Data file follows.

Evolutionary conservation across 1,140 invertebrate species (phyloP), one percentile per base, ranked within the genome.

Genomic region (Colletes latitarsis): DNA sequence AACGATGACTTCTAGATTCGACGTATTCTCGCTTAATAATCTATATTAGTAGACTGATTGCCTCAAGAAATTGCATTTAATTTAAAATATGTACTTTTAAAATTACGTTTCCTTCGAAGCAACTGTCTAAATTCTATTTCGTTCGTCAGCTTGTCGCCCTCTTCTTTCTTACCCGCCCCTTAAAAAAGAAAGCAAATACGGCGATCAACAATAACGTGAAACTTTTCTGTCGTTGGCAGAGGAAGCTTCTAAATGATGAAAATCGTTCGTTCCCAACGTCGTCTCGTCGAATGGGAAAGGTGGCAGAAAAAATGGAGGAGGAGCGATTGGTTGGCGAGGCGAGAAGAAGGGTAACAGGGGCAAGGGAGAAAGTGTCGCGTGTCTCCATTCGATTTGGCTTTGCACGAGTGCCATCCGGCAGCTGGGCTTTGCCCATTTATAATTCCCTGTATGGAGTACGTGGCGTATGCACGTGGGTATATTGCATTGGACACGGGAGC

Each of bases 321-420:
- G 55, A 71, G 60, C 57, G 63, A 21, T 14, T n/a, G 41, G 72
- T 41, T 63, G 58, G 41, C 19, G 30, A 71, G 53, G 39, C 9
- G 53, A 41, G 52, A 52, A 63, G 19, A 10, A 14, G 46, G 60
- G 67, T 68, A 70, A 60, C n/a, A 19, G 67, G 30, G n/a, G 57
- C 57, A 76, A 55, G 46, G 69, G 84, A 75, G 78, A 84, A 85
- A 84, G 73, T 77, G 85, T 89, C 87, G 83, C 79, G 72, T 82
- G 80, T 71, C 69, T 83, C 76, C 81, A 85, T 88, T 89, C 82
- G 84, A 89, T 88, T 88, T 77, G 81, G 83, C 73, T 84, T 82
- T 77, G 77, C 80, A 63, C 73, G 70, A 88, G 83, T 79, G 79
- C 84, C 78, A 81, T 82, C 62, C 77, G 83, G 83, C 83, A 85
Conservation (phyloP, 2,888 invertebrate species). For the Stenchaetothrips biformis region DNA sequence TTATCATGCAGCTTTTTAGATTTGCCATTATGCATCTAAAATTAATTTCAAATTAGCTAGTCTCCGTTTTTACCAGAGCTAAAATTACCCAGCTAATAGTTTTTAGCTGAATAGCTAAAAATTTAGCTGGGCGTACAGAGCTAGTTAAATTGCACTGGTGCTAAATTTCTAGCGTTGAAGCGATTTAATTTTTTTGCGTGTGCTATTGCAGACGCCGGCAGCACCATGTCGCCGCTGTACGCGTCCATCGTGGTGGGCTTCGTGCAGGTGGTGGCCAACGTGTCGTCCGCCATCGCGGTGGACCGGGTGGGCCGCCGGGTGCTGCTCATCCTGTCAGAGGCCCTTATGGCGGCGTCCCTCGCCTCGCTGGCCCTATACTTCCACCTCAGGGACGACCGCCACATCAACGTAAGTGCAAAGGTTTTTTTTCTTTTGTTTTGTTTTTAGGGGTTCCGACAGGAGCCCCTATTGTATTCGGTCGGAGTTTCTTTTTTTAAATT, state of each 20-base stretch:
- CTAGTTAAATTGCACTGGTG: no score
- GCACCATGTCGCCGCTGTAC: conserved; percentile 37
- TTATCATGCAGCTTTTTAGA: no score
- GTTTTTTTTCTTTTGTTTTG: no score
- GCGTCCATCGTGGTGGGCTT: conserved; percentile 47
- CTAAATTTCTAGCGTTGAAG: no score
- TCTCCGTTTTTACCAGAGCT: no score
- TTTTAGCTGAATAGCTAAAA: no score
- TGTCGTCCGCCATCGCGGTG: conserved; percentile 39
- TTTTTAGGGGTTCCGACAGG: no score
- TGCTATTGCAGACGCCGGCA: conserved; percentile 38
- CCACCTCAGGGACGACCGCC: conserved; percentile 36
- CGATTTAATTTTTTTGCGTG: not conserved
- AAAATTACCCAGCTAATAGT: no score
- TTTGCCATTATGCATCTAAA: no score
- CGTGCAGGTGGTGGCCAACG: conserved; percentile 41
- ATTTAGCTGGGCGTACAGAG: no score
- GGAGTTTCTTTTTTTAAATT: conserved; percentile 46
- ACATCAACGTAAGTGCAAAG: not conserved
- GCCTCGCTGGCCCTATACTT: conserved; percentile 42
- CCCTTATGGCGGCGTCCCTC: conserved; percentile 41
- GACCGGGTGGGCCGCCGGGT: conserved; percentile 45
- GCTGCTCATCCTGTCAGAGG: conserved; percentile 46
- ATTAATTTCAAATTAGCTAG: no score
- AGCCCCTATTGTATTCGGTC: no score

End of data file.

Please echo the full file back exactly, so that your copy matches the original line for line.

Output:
Evolutionary conservation across 1,140 invertebrate species (phyloP), one percentile per base, ranked within the genome.

Genomic region (Colletes latitarsis): DNA sequence AACGATGACTTCTAGATTCGACGTATTCTCGCTTAATAATCTATATTAGTAGACTGATTGCCTCAAGAAATTGCATTTAATTTAAAATATGTACTTTTAAAATTACGTTTCCTTCGAAGCAACTGTCTAAATTCTATTTCGTTCGTCAGCTTGTCGCCCTCTTCTTTCTTACCCGCCCCTTAAAAAAGAAAGCAAATACGGCGATCAACAATAACGTGAAACTTTTCTGTCGTTGGCAGAGGAAGCTTCTAAATGATGAAAATCGTTCGTTCCCAACGTCGTCTCGTCGAATGGGAAAGGTGGCAGAAAAAATGGAGGAGGAGCGATTGGTTGGCGAGGCGAGAAGAAGGGTAACAGGGGCAAGGGAGAAAGTGTCGCGTGTCTCCATTCGATTTGGCTTTGCACGAGTGCCATCCGGCAGCTGGGCTTTGCCCATTTATAATTCCCTGTATGGAGTACGTGGCGTATGCACGTGGGTATATTGCATTGGACACGGGAGC

Each of bases 321-420:
- G 55, A 71, G 60, C 57, G 63, A 21, T 14, T n/a, G 41, G 72
- T 41, T 63, G 58, G 41, C 19, G 30, A 71, G 53, G 39, C 9
- G 53, A 41, G 52, A 52, A 63, G 19, A 10, A 14, G 46, G 60
- G 67, T 68, A 70, A 60, C n/a, A 19, G 67, G 30, G n/a, G 57
- C 57, A 76, A 55, G 46, G 69, G 84, A 75, G 78, A 84, A 85
- A 84, G 73, T 77, G 85, T 89, C 87, G 83, C 79, G 72, T 82
- G 80, T 71, C 69, T 83, C 76, C 81, A 85, T 88, T 89, C 82
- G 84, A 89, T 88, T 88, T 77, G 81, G 83, C 73, T 84, T 82
- T 77, G 77, C 80, A 63, C 73, G 70, A 88, G 83, T 79, G 79
- C 84, C 78, A 81, T 82, C 62, C 77, G 83, G 83, C 83, A 85
Conservation (phyloP, 2,888 invertebrate species). For the Stenchaetothrips biformis region DNA sequence TTATCATGCAGCTTTTTAGATTTGCCATTATGCATCTAAAATTAATTTCAAATTAGCTAGTCTCCGTTTTTACCAGAGCTAAAATTACCCAGCTAATAGTTTTTAGCTGAATAGCTAAAAATTTAGCTGGGCGTACAGAGCTAGTTAAATTGCACTGGTGCTAAATTTCTAGCGTTGAAGCGATTTAATTTTTTTGCGTGTGCTATTGCAGACGCCGGCAGCACCATGTCGCCGCTGTACGCGTCCATCGTGGTGGGCTTCGTGCAGGTGGTGGCCAACGTGTCGTCCGCCATCGCGGTGGACCGGGTGGGCCGCCGGGTGCTGCTCATCCTGTCAGAGGCCCTTATGGCGGCGTCCCTCGCCTCGCTGGCCCTATACTTCCACCTCAGGGACGACCGCCACATCAACGTAAGTGCAAAGGTTTTTTTTCTTTTGTTTTGTTTTTAGGGGTTCCGACAGGAGCCCCTATTGTATTCGGTCGGAGTTTCTTTTTTTAAATT, state of each 20-base stretch:
- CTAGTTAAATTGCACTGGTG: no score
- GCACCATGTCGCCGCTGTAC: conserved; percentile 37
- TTATCATGCAGCTTTTTAGA: no score
- GTTTTTTTTCTTTTGTTTTG: no score
- GCGTCCATCGTGGTGGGCTT: conserved; percentile 47
- CTAAATTTCTAGCGTTGAAG: no score
- TCTCCGTTTTTACCAGAGCT: no score
- TTTTAGCTGAATAGCTAAAA: no score
- TGTCGTCCGCCATCGCGGTG: conserved; percentile 39
- TTTTTAGGGGTTCCGACAGG: no score
- TGCTATTGCAGACGCCGGCA: conserved; percentile 38
- CCACCTCAGGGACGACCGCC: conserved; percentile 36
- CGATTTAATTTTTTTGCGTG: not conserved
- AAAATTACCCAGCTAATAGT: no score
- TTTGCCATTATGCATCTAAA: no score
- CGTGCAGGTGGTGGCCAACG: conserved; percentile 41
- ATTTAGCTGGGCGTACAGAG: no score
- GGAGTTTCTTTTTTTAAATT: conserved; percentile 46
- ACATCAACGTAAGTGCAAAG: not conserved
- GCCTCGCTGGCCCTATACTT: conserved; percentile 42
- CCCTTATGGCGGCGTCCCTC: conserved; percentile 41
- GACCGGGTGGGCCGCCGGGT: conserved; percentile 45
- GCTGCTCATCCTGTCAGAGG: conserved; percentile 46
- ATTAATTTCAAATTAGCTAG: no score
- AGCCCCTATTGTATTCGGTC: no score